BETHLEHEM (Ma‘an) 25 Jan — The Palestinian-Israeli conflict will come to an end only when the occupation comes to an end and Israel withdraws to the pre-1967 borders, jailed Fatah leader Marwan Barghouti said Wednesday. Barghouti, former secretary-general of Fatah in the West Bank, on Wednesday testified in court in Jerusalem in a case filed by Israeli Kleinman family against the Palestinian Authority … The Fatah leader, who has been serving a life sentence since 2004, says he does not recognize the Israeli military court which convicted him. He refused to provide any testimony on those grounds.

Jihad leader: Unity with Hamas is not political tactic
GAZA CITY (Ma‘an) 25 Jan — The integration of Islamic Jihad and Hamas is a legitimate demand and not a political tactic, Jihad leader Khader Habib said Wednesday of efforts to bridge gaps between the movements … Speaking at an Islamic Union meeting in Gaza, Habib said Islamic Jihad suffered dearly under the rivalry between Fatah and Hamas. The movement has “spared no effort” to reconcile the parties, he said.

Hamas leader to make historic visit to Jordan
AP 24 Jan — Jordan’s king will host the leader of Hamas [Khaled Meshal] this weekend, Jordan’s information minister said Tuesday, his first official visit since his expulsion 13 years ago, another sign that Jordan is seeking a more active role in Mideast diplomacy. The visit is seen as part of Jordan’s effort to engage with previously shunned Islamists, who have been gaining ground across the region in the Arab Spring uprisings that toppled dictators in Egypt and Tunisia. Islamists make up the most influential opposition in Jordan and have been gaining strength in recent months, though King Abdullah II has the final say in all matters.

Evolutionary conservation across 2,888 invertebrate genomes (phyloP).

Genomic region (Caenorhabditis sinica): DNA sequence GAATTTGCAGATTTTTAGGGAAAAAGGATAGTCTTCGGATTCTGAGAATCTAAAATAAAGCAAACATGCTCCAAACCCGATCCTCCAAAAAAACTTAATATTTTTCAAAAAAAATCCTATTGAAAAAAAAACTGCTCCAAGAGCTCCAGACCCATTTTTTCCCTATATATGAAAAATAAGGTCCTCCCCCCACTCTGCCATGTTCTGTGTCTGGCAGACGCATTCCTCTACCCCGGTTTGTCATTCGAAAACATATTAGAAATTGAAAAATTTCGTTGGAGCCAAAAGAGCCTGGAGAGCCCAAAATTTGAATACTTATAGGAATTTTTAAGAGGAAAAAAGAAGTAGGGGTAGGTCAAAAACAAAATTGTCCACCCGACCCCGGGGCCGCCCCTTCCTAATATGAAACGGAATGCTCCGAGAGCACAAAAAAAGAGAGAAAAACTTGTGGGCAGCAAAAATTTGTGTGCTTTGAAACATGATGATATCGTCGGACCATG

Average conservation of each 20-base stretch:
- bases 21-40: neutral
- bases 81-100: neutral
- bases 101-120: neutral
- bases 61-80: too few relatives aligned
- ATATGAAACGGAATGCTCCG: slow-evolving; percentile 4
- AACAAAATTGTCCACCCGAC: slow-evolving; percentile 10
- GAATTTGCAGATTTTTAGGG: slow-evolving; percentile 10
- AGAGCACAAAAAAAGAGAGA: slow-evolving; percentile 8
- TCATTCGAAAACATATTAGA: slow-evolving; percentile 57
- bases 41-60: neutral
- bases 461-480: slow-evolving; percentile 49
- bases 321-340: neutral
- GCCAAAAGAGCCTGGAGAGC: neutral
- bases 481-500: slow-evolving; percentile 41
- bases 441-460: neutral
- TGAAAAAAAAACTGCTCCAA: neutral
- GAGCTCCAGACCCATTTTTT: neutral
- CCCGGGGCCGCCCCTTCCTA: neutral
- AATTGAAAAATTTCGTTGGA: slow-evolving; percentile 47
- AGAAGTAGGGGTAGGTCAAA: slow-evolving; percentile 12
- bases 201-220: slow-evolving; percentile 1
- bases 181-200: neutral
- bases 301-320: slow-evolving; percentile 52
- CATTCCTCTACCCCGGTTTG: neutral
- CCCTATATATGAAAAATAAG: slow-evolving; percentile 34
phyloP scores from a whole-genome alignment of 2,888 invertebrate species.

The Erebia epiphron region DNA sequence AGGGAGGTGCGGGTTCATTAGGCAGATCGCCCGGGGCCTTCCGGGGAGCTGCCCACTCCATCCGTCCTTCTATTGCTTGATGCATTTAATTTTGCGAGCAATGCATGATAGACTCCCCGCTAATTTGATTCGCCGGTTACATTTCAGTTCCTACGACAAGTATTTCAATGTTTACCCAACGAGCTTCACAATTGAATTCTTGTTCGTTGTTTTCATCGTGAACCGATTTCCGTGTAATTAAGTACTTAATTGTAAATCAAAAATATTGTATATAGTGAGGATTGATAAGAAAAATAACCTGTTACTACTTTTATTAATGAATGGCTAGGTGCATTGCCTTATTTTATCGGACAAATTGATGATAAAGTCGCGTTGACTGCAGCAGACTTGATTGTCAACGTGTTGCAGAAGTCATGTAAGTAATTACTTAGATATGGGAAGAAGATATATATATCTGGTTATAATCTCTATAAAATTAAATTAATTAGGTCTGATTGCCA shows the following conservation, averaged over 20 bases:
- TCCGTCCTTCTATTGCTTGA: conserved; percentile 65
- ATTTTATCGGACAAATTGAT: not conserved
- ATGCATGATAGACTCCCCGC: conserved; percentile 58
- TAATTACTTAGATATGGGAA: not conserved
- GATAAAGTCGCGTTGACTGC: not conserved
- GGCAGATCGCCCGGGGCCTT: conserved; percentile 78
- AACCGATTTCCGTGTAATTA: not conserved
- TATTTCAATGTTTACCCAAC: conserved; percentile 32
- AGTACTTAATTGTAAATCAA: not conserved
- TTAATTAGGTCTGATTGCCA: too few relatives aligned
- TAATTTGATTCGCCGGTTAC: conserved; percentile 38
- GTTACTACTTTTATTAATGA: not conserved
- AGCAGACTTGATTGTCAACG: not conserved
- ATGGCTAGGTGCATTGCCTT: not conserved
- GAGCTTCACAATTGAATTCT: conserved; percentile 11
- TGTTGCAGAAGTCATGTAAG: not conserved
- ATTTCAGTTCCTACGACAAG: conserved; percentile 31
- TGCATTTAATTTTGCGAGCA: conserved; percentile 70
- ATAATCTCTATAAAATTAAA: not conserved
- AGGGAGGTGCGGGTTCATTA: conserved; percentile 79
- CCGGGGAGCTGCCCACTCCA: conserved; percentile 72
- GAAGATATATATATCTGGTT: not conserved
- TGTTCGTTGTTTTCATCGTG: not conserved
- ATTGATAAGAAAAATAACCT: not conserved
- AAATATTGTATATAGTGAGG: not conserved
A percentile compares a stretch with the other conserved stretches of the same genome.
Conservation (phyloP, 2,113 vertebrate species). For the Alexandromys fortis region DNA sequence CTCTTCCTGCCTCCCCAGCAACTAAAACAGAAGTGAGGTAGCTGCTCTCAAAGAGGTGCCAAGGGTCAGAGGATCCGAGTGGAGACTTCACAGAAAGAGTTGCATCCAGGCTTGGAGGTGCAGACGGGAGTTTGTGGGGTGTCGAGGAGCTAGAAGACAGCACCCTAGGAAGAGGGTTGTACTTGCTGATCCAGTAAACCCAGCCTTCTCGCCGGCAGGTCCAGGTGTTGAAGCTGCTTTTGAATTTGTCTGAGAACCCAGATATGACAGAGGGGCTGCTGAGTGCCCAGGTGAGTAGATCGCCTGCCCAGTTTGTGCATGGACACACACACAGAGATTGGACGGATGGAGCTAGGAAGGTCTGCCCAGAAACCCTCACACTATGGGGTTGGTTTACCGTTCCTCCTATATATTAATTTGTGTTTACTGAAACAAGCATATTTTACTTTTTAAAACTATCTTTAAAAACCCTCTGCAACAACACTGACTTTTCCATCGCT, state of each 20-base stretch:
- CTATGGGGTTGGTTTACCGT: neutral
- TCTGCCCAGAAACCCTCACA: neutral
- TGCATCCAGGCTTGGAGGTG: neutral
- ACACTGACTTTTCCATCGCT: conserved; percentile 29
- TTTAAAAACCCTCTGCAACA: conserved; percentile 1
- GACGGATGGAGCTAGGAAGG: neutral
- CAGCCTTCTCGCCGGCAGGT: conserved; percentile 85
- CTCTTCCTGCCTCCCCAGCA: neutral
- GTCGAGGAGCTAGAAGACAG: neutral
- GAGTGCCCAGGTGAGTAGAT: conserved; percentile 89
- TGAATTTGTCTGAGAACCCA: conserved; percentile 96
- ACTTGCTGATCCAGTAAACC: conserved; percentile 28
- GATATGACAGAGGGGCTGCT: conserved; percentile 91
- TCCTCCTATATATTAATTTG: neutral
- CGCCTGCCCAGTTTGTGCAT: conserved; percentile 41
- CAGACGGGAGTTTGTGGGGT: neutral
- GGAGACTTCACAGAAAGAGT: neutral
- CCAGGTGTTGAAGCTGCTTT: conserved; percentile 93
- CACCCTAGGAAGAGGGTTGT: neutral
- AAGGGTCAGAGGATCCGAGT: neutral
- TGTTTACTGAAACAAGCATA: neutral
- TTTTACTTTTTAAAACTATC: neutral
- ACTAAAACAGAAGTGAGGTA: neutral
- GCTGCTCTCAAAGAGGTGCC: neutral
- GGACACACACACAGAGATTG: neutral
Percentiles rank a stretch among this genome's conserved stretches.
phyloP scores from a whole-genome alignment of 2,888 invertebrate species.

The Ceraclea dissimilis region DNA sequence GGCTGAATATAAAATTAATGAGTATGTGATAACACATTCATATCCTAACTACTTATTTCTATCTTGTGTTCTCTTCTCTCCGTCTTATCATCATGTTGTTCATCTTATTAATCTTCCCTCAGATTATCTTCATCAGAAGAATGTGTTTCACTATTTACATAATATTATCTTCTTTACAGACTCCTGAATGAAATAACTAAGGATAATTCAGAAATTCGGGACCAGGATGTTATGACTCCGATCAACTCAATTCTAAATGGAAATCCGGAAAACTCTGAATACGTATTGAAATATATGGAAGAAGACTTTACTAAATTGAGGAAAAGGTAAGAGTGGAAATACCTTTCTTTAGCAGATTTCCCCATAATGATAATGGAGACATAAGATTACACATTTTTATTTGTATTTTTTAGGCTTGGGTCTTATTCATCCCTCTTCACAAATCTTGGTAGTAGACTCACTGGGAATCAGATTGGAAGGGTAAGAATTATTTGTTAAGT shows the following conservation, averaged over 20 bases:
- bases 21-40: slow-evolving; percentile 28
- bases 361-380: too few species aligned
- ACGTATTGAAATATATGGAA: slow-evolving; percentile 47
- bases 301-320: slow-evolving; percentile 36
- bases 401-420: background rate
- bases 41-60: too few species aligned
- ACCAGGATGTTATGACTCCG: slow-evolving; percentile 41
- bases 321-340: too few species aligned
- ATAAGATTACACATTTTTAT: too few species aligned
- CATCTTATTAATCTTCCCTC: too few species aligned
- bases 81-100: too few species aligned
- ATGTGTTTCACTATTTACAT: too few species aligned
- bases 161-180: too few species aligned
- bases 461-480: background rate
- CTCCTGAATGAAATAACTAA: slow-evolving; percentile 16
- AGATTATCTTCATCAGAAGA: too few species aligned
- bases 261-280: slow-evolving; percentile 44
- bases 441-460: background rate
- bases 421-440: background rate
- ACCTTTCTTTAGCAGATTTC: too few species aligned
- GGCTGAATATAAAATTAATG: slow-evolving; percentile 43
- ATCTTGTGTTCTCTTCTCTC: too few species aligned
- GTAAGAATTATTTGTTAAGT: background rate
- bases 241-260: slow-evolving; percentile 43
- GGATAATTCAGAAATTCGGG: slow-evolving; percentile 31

Hamas denies Mashaal’s family summoned in Syria
GAZA CITY (Ma‘an) 24 Jan — Hamas on Tuesday denied reports that the wife and children of party leader Khalid Mashaal were summoned by police in Syria. Arabic-language newspapers had reported that Mashaal’s wife and children were summoned and that his daughter Fatima and her husband were detained. Hamas accused Fatah and its affiliated media of fabricating the “latest lie” in order to thwart reconciliation between the parties.

Haniyeh to visit Iran
GAZA CITY (Ma‘an) 25 Jan — Gaza Prime Minister Ismail Haniyeh will visit Iran during an upcoming international tour, he announced Wednesday. The trip will begin Jan. 30 and include a stop in Kuwait, Haniyeh said during a visit to Khan Younis Hospital in southern Gaza … The official visit suggests relations have improved between Hamas and Tehran following reports of diplomatic tensions. Iran is said to have decreased support for Hamas over its refusal to stand up decisively for embattled Syrian leader Bashar Assad.

Elections office opens in Gaza
GAZA CITY (Ma‘an) 24 Jan — The Gaza headquarters of the Central Elections Commission reopened Tuesday and will start work Wednesday, officials said. CEC director Jamil Khalidi received keys for the Gaza City office a day after the commission’s chairman Hanna Nasir lamented its closure.